Ten arguments for why gender should be a central focus for UHC
To make universal health coverage (UHC) truly universal we need an approach which places gender and power at the centre of our analysis. This means we need a discussion about who is included, how health is defined, what coverage
entails and whether equity is ensured.
Gender affects both vulnerability to illness and access to health care. Gender influences how women, men, and people of other genders perceive, behave, interact and this impacts the social experience of being sick, seeking and receiving care.
Gender combines with other social determinants in varied ways. How gender is experienced can change when interacting with other forms of inequality, such as age, poverty, geography, caste, race, ethnicity, disability,
Marginalized people (ethnic minorities, inhabitants of informal settlements, people employed in illegal occupations, etc.) may have different access to health care or receive different treatment by health care workers compared to others. Power relations between individuals (for example, husbands and wives or health care professionals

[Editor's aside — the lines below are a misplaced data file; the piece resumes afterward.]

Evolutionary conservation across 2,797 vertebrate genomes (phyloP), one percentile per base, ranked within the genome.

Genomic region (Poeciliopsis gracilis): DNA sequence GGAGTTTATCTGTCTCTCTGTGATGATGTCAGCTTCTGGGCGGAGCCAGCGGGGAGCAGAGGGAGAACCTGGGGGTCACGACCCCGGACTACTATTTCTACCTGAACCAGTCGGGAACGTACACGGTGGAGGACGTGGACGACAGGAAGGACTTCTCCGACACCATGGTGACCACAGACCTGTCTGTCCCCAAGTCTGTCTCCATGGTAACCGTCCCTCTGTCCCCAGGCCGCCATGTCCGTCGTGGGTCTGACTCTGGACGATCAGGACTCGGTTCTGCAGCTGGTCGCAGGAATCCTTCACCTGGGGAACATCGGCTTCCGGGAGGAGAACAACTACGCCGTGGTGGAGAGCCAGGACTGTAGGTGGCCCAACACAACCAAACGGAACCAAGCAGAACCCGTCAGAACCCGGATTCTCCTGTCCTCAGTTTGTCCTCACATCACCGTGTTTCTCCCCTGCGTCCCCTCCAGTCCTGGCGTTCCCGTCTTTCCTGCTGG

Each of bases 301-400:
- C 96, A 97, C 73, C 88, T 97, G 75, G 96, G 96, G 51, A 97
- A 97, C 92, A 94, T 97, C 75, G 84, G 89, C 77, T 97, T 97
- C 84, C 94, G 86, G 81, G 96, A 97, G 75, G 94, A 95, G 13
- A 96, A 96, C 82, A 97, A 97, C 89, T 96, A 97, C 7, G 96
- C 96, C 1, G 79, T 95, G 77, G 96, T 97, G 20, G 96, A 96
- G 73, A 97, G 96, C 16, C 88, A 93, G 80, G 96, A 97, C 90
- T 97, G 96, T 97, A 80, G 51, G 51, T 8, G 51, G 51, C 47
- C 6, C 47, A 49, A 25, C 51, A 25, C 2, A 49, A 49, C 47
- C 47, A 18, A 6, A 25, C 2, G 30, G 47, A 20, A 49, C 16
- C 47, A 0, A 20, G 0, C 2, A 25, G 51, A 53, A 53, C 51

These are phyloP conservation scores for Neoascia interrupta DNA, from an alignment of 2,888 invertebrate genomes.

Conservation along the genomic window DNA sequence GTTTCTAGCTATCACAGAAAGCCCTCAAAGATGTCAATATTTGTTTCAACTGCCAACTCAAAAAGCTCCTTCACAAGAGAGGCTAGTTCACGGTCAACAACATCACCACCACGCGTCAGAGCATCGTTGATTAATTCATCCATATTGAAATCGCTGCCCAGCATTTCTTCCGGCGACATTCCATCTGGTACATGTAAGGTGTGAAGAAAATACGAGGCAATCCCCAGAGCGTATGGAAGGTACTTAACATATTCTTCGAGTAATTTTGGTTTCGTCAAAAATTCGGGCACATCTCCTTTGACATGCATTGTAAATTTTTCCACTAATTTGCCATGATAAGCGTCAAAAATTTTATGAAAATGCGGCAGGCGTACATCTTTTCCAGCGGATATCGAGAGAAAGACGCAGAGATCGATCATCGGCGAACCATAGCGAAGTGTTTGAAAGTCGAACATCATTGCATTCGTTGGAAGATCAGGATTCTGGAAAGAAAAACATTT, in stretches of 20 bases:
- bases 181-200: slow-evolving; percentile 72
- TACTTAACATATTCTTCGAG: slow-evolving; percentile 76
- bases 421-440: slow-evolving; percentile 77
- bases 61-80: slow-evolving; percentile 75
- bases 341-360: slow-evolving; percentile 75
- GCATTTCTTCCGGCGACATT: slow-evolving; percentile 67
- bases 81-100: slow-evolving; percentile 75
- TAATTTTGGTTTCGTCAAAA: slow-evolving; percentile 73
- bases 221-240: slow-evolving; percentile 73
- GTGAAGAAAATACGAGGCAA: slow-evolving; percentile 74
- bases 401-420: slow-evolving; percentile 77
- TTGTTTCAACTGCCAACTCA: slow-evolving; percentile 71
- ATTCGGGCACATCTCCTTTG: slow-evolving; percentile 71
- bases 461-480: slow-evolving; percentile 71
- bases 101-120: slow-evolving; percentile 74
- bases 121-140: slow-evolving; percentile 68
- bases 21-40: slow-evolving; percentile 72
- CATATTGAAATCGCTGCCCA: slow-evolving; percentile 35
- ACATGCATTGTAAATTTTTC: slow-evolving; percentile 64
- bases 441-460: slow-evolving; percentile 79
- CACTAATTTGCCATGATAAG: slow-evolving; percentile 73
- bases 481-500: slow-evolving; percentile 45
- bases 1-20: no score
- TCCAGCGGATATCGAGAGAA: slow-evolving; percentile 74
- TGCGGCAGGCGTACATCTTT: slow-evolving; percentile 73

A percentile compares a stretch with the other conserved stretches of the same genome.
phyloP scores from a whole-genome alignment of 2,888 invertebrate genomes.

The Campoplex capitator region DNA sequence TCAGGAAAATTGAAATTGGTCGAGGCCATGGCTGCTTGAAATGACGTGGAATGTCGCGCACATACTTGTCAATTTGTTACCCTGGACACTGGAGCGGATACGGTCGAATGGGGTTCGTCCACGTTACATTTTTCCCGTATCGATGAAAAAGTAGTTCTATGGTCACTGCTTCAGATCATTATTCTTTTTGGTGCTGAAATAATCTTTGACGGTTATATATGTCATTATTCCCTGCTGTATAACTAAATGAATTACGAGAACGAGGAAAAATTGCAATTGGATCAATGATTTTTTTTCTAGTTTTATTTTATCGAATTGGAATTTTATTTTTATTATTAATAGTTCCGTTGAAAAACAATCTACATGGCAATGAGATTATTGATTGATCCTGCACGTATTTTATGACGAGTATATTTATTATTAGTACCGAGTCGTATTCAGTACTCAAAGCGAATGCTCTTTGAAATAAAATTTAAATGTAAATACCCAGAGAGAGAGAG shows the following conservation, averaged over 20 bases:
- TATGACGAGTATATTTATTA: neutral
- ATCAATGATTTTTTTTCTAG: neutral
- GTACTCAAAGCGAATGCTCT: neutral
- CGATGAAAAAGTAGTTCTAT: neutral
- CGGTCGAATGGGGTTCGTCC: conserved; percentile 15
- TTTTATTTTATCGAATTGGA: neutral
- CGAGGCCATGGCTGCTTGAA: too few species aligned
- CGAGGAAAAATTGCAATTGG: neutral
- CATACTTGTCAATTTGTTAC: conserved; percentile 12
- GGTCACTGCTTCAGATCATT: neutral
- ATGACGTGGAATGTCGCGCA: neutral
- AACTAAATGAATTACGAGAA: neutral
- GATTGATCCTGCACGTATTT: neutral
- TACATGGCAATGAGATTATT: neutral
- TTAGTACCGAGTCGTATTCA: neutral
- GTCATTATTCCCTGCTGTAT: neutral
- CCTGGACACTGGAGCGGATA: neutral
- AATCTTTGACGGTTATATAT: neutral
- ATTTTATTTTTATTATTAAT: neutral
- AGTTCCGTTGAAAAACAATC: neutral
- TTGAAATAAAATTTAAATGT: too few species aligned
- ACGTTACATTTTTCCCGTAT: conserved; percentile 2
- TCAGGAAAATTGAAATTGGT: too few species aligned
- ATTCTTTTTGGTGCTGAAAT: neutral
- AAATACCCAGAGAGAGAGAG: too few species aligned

and patients) influences the effectiveness of policies and programmes to achieve UHC.
Coverage can’t be universal if some services and service users are routinely left off the list. Financial protection packages (i.e. prepaid health services under UHC schemes) often exclude essential and routine sexual and reproductive health services, such as delivery and emergency obstetric care, family planning, and safe abortion.
Coverage can’t be universal unless it extends to all contexts. UHC will not be achieved without additional research,
resources and health system development in fragile and conflict affected contexts.
Paying out-of-pocket expenses for services adversely effects women. This reflects hardship and injustice as women tend to have less income and less control over it and yet have to pay for health services that are more likely to not be
covered by financial protection schemes.
Policy makers need to use evidence that incorporates gender and power in their decision making around access to services. Gender permeates all aspects of the health system and must be dealt with on different levels.